At about 4 p.m. the next day we were getting stir-crazy and were anxious to put this new 4x4 to work. A guy came to the Marathon station in a huge all-wheel-drive tractor by the name of “The Happy Farmer” or something like that. We gave him $25 and hooked a chain onto the back of his tractor, and we were the first ones up I-69 northbound from Lafayette Center Road to the Illinois Road interchange, where we got turned loose. My biggest memory was hitting the massive drifts on I-69 (10-15 feet deep) and this huge tractor with all-wheel-drive twisting and turning its way through these drifts. Then the chain would catch and jerk the truck and us through, about every 50 yards or so, until we would hit another drift.
We passed numerous cars buried along and in the road, and I still marvel how we missed all of those cars when we worked our way through those drifts. Once we got to Illinois Road, it was still very difficult even for a four-wheel-drive vehicle to navigate the main roads, but we were able to put on the snowplow attachment and worked for three days straight! - Dave Huffman, Fort Wayne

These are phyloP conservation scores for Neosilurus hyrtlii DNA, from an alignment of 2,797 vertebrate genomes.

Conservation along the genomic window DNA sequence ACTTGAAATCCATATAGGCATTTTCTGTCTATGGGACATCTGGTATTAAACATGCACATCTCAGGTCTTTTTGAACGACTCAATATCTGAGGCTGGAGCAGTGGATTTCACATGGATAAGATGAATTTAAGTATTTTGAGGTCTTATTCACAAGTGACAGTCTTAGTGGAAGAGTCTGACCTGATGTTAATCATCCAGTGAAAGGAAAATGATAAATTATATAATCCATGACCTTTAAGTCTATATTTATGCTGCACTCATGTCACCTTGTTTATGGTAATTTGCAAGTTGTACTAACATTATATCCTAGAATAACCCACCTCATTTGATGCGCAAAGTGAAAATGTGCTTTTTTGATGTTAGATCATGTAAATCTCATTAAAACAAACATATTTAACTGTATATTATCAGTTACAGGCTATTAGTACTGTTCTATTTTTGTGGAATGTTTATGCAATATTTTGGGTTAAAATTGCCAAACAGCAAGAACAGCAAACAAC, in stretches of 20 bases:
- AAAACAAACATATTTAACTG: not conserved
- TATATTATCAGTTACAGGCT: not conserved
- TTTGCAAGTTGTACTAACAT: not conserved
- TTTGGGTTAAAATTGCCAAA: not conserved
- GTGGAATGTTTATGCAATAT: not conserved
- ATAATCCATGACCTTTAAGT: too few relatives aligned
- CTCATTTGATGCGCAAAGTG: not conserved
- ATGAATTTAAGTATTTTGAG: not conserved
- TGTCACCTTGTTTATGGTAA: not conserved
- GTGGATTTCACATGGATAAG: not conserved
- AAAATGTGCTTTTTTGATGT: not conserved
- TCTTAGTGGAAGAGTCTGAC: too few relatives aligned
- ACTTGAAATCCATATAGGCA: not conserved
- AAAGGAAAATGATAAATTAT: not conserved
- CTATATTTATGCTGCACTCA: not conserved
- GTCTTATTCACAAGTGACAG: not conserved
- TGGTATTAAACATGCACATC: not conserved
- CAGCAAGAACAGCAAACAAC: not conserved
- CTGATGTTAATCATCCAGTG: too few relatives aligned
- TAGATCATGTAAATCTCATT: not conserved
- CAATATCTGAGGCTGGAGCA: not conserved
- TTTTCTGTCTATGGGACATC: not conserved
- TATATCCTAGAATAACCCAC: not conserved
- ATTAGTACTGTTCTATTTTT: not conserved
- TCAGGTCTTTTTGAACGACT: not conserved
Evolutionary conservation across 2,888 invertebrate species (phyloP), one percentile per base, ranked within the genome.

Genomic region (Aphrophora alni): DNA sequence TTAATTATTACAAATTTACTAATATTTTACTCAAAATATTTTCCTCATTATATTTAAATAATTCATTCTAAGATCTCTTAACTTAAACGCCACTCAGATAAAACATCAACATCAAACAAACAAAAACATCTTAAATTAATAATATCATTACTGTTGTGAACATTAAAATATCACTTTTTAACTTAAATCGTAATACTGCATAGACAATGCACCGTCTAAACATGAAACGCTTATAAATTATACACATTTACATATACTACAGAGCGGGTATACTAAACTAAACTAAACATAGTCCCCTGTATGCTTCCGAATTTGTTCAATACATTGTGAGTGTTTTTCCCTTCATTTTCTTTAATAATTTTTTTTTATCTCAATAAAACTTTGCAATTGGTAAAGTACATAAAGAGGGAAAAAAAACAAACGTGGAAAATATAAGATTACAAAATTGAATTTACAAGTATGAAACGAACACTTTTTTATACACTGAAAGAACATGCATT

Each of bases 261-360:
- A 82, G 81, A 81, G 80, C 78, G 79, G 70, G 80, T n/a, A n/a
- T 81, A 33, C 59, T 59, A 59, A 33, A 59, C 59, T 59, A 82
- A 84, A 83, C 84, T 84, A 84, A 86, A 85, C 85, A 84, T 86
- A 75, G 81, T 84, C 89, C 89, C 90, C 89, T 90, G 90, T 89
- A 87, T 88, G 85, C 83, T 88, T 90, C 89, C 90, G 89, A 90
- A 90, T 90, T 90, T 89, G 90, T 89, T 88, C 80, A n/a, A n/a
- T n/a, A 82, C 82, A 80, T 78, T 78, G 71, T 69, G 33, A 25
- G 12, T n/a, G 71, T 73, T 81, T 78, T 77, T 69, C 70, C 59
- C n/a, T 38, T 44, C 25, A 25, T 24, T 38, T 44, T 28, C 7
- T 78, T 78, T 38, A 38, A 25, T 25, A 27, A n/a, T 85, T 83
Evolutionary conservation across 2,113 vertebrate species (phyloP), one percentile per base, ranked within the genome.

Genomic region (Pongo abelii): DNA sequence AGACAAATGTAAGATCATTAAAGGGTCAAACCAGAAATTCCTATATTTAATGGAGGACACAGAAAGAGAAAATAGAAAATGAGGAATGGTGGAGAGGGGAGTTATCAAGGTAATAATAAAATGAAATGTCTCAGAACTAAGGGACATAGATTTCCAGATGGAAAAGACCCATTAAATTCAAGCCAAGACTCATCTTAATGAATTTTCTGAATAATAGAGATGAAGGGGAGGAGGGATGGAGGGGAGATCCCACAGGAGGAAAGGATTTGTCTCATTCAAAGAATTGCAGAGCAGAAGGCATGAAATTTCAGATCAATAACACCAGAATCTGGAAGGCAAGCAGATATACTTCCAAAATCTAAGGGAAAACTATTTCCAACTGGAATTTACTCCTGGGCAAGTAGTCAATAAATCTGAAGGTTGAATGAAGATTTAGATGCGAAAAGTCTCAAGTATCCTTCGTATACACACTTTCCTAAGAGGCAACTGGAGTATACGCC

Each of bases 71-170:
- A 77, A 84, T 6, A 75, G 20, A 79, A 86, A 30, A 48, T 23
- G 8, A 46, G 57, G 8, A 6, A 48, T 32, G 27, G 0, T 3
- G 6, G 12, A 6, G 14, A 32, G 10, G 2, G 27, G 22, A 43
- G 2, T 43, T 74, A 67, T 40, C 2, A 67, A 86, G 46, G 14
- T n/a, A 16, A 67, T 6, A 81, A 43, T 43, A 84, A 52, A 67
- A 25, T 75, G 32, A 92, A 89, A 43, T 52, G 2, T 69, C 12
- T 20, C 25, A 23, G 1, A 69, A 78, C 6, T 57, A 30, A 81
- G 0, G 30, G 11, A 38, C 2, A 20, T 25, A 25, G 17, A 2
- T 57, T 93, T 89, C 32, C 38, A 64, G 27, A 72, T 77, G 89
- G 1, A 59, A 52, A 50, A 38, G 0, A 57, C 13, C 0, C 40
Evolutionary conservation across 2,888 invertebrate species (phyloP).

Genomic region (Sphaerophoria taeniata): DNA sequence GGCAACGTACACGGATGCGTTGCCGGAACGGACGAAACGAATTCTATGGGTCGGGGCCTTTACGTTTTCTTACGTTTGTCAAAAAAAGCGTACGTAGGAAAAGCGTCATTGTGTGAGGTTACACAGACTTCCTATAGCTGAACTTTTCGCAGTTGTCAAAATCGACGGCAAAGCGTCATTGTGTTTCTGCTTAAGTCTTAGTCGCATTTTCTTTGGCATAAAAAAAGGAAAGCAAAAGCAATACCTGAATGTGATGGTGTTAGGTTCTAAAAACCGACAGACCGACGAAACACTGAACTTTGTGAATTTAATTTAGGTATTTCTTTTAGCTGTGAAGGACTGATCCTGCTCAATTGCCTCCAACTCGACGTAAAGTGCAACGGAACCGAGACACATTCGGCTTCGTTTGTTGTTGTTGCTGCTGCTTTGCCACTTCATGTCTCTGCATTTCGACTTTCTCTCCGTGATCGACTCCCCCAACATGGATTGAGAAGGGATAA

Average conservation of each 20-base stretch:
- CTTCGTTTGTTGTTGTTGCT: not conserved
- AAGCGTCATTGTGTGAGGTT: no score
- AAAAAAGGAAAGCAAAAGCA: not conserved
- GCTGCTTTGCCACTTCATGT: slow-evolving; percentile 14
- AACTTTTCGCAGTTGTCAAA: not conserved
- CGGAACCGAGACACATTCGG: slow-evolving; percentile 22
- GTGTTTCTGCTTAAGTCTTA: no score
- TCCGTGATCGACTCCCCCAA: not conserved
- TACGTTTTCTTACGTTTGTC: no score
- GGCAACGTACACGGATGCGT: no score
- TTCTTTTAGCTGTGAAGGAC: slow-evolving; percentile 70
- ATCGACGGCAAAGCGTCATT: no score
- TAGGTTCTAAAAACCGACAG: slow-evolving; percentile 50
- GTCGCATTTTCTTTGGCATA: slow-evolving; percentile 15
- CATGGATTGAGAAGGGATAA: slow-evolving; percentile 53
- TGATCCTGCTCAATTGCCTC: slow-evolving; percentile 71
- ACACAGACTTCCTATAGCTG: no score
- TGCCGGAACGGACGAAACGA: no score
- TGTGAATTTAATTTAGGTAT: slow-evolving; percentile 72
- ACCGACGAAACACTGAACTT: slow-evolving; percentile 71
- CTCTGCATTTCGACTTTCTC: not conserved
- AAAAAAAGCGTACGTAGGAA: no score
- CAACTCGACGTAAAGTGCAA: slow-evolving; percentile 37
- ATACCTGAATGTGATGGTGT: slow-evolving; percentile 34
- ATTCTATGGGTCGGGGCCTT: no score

Jan. 27, 1978 — the phone rang, “Don't have your baby today!” I laughed, not due for another four to six weeks. However, our baby girl was ready! Contractions began and we headed from New Haven to Parkview at midnight — on a snowmobile! Imagine a nine-month-pregnant lady squeezing into a snowmobile suit! And then having contractions all the way to the hospital. The scene was amazing — everything was snow-covered, and no one was in sight. We glided over drifted mailboxes and headed down U.S. 30. We got there just in time. Our beautiful Tonya Renee was born at 2 a.m. Jan. 28. Four years later, when we were living in California, people asked when she would turn 5. She replied, “When it snows!” - Sandy Strubhar, Lake Worth, Fla.
My due date for our first child was Jan. 28, 1978. When the blizzard started, my husband worried more and more as the snow fell. When we couldn't get out of our house the next day, he called the Maplewood Association for help. He was so worried we wouldn't get to the hospital. They sent a tractor in and plowed a one-car path to our driveway. Despite that, I didn't deliver for another week! - Deb Baresic, Fort Wayne